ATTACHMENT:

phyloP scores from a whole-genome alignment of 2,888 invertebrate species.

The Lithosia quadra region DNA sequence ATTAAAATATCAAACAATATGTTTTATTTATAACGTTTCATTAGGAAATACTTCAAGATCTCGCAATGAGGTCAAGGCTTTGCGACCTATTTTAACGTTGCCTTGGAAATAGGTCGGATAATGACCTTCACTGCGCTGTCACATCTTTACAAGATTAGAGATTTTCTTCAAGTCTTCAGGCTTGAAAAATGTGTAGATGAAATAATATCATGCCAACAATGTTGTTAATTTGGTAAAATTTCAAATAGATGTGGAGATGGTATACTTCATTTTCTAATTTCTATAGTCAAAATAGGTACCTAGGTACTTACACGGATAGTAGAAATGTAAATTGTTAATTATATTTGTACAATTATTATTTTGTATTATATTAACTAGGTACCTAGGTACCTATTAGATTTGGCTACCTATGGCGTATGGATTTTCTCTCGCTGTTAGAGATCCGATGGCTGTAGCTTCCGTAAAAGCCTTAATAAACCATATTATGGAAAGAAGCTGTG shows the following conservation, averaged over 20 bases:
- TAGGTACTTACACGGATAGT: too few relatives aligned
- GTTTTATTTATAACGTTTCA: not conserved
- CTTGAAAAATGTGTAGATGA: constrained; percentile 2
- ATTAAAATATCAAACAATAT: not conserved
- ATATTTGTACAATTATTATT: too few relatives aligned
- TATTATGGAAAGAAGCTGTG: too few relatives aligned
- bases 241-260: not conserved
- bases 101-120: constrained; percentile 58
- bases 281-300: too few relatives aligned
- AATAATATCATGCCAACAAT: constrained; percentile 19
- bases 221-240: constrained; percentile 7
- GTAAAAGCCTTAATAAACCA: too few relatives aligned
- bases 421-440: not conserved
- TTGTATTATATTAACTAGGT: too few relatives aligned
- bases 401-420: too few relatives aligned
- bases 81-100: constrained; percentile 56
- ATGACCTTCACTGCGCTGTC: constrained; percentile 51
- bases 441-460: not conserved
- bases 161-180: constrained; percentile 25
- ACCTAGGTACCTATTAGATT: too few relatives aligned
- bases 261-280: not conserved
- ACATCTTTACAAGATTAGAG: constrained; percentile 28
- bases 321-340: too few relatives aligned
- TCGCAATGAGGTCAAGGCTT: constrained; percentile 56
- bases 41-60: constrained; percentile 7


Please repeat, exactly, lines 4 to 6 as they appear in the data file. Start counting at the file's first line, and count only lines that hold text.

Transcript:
- GTTTTATTTATAACGTTTCA: not conserved
- CTTGAAAAATGTGTAGATGA: constrained; percentile 2
- ATTAAAATATCAAACAATAT: not conserved